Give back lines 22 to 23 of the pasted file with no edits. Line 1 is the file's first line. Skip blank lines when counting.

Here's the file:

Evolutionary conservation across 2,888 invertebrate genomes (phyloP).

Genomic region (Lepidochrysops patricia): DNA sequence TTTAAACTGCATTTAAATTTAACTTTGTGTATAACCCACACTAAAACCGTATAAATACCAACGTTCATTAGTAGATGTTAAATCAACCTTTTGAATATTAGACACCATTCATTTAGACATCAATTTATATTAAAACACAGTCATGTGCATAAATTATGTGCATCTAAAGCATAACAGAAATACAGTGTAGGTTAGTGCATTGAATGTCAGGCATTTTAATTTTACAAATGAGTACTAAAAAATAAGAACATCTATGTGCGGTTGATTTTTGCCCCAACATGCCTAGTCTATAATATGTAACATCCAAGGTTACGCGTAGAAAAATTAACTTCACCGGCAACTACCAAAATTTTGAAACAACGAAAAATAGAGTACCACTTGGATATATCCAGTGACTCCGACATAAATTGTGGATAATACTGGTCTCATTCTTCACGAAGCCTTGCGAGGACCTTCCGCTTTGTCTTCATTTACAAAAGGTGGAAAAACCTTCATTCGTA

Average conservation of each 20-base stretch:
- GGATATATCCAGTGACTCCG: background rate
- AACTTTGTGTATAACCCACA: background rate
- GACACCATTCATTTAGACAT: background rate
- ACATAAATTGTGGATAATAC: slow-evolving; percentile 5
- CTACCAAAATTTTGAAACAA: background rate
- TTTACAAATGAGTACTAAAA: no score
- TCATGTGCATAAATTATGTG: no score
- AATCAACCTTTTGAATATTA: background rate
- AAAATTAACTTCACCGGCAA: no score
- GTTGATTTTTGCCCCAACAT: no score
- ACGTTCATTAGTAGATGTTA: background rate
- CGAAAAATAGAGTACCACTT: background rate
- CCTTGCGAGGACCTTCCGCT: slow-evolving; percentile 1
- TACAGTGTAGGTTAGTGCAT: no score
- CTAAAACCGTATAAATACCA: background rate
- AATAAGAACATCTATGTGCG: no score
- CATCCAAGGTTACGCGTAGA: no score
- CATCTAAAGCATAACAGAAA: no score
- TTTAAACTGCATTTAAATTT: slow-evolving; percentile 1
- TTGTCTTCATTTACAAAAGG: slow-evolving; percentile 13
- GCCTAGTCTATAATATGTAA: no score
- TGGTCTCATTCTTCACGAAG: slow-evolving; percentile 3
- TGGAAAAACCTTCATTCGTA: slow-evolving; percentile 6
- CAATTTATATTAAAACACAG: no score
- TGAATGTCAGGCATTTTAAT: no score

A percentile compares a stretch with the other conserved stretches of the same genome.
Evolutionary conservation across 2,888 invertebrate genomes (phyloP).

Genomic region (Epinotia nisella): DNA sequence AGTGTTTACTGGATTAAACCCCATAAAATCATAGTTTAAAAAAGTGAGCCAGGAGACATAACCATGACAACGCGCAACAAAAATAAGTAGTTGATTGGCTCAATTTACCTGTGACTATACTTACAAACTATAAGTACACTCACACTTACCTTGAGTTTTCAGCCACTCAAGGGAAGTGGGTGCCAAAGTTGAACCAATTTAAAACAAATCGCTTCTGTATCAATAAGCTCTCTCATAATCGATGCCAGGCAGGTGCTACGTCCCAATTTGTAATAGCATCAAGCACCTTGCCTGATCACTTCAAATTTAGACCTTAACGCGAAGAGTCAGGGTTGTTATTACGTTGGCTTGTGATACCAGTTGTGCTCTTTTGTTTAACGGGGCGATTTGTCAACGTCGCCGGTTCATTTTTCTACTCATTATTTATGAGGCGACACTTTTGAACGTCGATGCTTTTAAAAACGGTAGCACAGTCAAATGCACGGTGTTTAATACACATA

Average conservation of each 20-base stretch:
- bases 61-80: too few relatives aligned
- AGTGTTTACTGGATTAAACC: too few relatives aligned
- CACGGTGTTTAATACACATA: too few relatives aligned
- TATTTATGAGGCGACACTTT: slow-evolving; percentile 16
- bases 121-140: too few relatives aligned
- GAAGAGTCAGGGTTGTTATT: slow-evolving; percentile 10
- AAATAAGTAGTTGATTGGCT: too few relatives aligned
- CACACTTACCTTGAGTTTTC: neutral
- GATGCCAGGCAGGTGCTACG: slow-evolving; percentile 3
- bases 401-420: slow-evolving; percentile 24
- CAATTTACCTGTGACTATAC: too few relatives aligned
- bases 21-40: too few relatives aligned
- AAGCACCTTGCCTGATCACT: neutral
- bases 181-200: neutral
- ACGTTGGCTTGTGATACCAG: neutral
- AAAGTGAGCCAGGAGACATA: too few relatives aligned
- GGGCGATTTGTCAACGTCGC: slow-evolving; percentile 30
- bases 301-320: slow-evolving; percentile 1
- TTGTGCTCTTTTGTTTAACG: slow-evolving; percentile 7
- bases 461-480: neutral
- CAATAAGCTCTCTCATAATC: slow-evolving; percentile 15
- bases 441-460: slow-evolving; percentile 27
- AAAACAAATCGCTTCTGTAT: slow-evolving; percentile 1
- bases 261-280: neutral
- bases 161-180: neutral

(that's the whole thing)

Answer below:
- TTTAAACTGCATTTAAATTT: slow-evolving; percentile 1
- TTGTCTTCATTTACAAAAGG: slow-evolving; percentile 13